So do Papists answer. Duvallius, a Sorbonist, He forbiddeth other new sacrifices, as of the Gentiles, who offered their sons and daughters.[7] So Valentia, Vasquez, Bellarmine, Suarez, Cajetan;[8] They are not added which the church addeth, they are from the spirit of God. So Bannes;[9] but all these do elude, [and do] not expound the texts: 1. Because, if the Jewish princes had commanded arbitrary and conditional arks, sacrifices, places of worship, so they add not heathenish and wicked, as the Gentiles sacrificing their children, they had not failed by this answer; yet Moses the prince, is commanded to make all according to the pattern in the mount. 2. God speaks to all Israel, and not to the princes only, Deut. 4:1. Hearken O Israel, He speaks to these who are bidden to keep their soul diligently, v. 6. 3.[10] It is Bellarmine’s groundless charity, to think private heads who were not princes and lawgivers, did not take on an hairy mantle to deceive (Zech. 13:4). And say, Thus saith the Lord, when God had not spoken to them (Jer. 23:16, 32). Yea, and private women added their own dreams to the Word of God (Ezek. 13:17, 18).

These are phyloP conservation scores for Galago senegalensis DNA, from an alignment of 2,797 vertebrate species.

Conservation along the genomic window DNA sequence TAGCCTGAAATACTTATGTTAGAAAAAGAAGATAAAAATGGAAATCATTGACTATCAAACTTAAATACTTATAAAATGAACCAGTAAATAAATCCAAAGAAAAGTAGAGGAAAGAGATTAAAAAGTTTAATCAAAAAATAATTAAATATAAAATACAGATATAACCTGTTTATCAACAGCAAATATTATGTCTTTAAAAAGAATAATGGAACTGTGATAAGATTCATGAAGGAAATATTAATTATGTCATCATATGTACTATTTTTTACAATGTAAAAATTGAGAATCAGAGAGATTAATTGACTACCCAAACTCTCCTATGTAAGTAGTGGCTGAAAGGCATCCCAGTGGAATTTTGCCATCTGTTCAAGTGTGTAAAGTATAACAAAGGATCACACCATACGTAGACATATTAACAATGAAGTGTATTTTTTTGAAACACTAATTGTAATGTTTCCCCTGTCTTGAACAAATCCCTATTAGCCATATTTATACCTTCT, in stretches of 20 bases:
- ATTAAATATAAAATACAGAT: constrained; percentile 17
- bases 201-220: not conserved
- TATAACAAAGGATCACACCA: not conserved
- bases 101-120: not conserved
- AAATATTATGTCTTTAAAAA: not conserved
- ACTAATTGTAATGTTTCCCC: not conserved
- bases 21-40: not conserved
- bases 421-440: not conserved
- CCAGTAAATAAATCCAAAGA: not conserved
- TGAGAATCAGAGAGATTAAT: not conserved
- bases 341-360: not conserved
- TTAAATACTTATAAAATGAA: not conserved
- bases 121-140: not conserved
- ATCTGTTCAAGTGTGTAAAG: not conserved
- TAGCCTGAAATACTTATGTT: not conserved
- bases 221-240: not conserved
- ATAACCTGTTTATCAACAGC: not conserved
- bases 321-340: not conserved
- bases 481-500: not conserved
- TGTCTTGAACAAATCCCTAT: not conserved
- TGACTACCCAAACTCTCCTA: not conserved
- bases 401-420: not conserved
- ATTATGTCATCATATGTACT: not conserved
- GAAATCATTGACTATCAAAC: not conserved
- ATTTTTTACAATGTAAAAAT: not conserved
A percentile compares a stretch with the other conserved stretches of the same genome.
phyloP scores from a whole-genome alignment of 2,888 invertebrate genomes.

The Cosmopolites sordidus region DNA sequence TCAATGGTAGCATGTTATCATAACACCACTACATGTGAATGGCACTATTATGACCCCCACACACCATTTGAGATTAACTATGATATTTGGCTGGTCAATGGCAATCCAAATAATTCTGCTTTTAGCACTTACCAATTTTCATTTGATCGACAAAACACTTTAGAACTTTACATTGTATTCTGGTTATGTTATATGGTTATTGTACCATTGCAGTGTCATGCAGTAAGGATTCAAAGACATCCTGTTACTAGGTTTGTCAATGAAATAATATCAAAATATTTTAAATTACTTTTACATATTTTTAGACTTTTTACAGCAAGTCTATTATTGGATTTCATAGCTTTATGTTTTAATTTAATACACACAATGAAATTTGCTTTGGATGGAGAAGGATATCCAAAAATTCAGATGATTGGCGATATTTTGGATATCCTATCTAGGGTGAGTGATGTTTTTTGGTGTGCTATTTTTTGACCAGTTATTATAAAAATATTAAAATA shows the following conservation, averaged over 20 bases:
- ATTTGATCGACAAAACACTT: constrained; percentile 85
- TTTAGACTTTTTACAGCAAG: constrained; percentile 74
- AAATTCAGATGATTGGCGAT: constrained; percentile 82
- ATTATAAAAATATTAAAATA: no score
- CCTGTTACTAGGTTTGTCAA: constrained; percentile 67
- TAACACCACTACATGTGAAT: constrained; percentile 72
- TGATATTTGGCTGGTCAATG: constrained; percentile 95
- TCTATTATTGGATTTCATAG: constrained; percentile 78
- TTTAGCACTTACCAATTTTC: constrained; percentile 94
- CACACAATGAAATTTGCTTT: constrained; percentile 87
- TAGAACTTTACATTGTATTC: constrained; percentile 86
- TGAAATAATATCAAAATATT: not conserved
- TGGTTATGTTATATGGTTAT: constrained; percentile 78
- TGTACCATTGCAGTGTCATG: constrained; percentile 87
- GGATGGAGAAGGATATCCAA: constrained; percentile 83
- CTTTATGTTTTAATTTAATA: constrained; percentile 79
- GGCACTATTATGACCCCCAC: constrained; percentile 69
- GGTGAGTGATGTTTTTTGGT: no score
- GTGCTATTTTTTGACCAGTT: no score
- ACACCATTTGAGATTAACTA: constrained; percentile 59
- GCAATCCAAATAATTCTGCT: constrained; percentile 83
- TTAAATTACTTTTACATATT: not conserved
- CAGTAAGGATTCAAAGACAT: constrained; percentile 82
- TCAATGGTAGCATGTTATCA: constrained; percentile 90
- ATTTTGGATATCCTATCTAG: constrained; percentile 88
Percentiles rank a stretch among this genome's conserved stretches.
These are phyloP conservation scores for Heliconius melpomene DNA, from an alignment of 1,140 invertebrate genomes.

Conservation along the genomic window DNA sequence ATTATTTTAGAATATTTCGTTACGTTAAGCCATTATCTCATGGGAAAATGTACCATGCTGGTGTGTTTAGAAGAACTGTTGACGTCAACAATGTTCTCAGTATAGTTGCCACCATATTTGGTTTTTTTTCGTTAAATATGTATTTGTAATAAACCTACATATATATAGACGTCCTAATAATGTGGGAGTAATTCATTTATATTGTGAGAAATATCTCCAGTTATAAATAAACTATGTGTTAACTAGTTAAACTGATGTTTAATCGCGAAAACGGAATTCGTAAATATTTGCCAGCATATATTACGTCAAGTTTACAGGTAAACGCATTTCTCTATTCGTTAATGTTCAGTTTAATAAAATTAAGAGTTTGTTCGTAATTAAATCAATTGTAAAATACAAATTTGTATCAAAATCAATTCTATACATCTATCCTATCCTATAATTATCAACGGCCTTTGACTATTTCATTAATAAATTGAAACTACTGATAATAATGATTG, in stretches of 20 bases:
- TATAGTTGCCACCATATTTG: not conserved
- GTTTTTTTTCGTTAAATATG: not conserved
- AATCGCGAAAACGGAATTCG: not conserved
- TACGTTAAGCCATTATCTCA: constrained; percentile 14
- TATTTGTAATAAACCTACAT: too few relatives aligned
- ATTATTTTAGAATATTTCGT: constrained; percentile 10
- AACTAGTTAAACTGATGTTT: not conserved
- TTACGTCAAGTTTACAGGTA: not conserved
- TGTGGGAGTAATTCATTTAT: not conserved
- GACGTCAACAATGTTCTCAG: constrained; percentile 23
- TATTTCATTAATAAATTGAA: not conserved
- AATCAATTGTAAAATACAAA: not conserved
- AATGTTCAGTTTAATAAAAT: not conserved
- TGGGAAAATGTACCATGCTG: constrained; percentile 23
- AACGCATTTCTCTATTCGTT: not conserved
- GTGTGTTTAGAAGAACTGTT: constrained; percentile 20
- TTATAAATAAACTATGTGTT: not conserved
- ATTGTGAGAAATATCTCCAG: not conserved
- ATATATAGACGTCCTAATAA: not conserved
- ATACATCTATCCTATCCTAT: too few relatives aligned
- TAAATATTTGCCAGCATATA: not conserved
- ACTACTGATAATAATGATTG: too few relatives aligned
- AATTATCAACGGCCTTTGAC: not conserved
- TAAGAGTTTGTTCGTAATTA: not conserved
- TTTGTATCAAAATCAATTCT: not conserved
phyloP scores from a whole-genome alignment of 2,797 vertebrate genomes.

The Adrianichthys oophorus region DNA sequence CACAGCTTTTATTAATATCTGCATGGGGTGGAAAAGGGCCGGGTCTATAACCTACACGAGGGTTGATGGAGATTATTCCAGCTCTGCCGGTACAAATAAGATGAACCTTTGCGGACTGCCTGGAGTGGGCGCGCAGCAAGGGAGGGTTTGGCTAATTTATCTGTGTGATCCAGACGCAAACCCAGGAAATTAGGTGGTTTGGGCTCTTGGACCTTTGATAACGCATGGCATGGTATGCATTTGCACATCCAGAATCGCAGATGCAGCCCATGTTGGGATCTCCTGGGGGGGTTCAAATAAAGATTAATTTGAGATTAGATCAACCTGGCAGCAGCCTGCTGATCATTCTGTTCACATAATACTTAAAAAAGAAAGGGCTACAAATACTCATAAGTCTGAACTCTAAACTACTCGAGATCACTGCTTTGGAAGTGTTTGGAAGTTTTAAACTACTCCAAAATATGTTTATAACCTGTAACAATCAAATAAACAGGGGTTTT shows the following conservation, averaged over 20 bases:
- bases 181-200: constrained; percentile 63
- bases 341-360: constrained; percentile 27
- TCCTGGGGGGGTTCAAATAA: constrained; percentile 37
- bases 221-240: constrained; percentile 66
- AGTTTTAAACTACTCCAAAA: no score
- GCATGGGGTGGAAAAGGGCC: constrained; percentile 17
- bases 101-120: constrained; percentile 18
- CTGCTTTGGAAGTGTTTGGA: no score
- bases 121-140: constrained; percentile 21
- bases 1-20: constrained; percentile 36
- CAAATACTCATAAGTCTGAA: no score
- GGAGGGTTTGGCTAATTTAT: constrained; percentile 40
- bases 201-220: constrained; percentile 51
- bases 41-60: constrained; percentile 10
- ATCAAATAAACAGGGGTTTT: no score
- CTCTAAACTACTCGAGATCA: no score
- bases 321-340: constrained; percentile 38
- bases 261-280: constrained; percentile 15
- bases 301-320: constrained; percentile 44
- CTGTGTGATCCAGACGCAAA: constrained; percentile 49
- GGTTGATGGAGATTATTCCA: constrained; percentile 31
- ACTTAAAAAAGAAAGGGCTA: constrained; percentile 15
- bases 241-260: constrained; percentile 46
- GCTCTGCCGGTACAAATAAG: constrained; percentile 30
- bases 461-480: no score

3. They say traditions are from God’s Spirit: But has God’s Spirit lost all majesty, divinity and power in speaking? If the Popes’ decretals, the councils, the dirty traditions, wanting life, language, and power, be from God’s Spirit: Formalists admit traditions from a human spirit, and in this are shamed even by papists, who say God only can add to His own Word, whereas they say men, and the worst of men, prelates may add to God’s Word.

All additions, even these which perfect the Word are unlawful.

4. But that additions perfecting are forbidden is clear: (1) Additions perfecting, as Didoclavius says, argue the Word of imperfection, and that baptism is not perfect without crossing.[11] (2) It is God’s prerogative to add canonic Scripture to the five books of Moses, and the New Testament, and the doctrine of the Sacraments which cannot be syllogistically deduced out of the Old Testament (Matt. 28:19, 20, John 21:31, Heb. 3:2, Rev. 1:19), and these are perfecting and explaining additions, therefore men may by as good reason add canonic Scripture to Revelation, as add new positive doctrines like this  (The holy surplice is a sacred sign of pastoral holiness; crossing is a sign of dedicating the child to Christ’s service), for papists say, even Vasquez, that the Pope neither in a general council, nor out of it, can ordain any new points of faith, which are not contained in the principles or articles revealed, and may not be evidently concluded out of them.[12]